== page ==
Moscow was sorry to hear a nerve agent had killed a woman, and was "deeply concerned" about such toxins' presence in the UK, said Kremlin spokesman Dmitry Peskov. But he described the case as a "British problem."
Russian officials dismissed any claims that the Kremlin was responsible for the death of a British woman near Salisbury, in an incident that UK officials described as another case of the Novichok poisoning.
Addressing reporters on Monday, Vladimir Putin's spokesman Dmitry Peskov said that "we of course very much regret the death of the British citizen."
"Just like before, we are deeply concerned that toxic substances continue to surface on British soil," Peskov said. "We believe it is not only dangerous for the British, but also all other Europeans."
However, Peskov also said he was unaware of anybody linking Moscow with this month's poisoning of a couple in Amesbury, which comes four months after Sergei and Yulia Skripal were poisoned with the same substance in nearby Salisbury. Both towns are in the southeast of Wiltshire, not far from the UK's highly secretive Porton Down military science and technology laboratory.
"At any case, we believe it would be quite absurd," said the Kremlin spokesman.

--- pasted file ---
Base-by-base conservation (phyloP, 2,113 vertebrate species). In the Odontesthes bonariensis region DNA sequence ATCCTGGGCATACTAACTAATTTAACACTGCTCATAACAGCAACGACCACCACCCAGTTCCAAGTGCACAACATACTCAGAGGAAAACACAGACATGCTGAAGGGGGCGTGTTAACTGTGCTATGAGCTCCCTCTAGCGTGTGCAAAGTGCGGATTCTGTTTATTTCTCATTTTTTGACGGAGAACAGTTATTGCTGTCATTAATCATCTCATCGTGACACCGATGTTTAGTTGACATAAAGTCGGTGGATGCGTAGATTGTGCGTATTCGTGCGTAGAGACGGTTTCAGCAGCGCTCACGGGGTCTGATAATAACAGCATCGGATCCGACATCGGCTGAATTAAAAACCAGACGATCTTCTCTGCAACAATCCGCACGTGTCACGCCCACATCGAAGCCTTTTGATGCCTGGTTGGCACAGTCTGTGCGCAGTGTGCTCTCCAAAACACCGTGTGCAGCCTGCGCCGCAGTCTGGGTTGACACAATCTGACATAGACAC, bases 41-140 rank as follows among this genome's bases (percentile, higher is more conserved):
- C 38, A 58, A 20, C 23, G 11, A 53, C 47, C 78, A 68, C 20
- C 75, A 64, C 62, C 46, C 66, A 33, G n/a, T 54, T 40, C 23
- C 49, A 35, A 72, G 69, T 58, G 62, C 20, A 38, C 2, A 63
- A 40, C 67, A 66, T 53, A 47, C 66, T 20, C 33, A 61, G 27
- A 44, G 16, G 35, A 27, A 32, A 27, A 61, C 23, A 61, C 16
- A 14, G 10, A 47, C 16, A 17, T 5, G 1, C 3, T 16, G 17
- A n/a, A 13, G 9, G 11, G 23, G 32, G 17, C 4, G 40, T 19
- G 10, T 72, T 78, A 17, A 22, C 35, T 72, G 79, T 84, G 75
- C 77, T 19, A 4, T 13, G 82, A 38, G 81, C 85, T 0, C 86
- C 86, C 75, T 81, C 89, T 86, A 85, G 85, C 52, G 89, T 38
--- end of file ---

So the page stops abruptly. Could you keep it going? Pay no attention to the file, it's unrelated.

Russia's envoy voices doubts
Peskov went on to comment on a separate statement by Russia's representative at the Organization for the Prohibition of Chemical Weapons (OPCW), Alexander Vasilievich Shulgin. Previously, Shulgin expanded on Russia's long-held thesis thatthe Novichok poisoning was an anti-Russian conspiracy.
"Such stories are lately popping up just ahead of important events," Shulgin told the Izvestiya newspaper. "Right now we have the final stages of the 2018 World Cup and the Russia-US summit in Helsinki coming up. It's hard to escape the thought that everything was pre-planned and deliberately brought about to escalate the international situation and undermine Russia's authority and its ties with other parties."
Time for Moscow to explain 'what has gone on'
On Monday, however, Peskov said the Wiltshire poisoning had "nothing to do with the summit" between Vladimir Putin and Donald Trump in Finland.
"This is, let's put it this way, more of a British problem," Peskov said.
Last week, UK officials said the nerve agent used against the couple in Amesbury was of the same variety as the toxin used against the Skripals, but it was not clear if the substance came from the same batch.
UK Home Secretary Sajid Javid said it was time "that the Russian state comes forward and explains what has gone on."
The nominally retired double agent Sergei Skripal spent several weeks in a coma after being discovered on a bench in Salisbury in March; he eventually recovered enough to be released from the hospital. He and Julia Skripal are now living in a secret location.
dj/msh (Interfax, AFP, Reuters)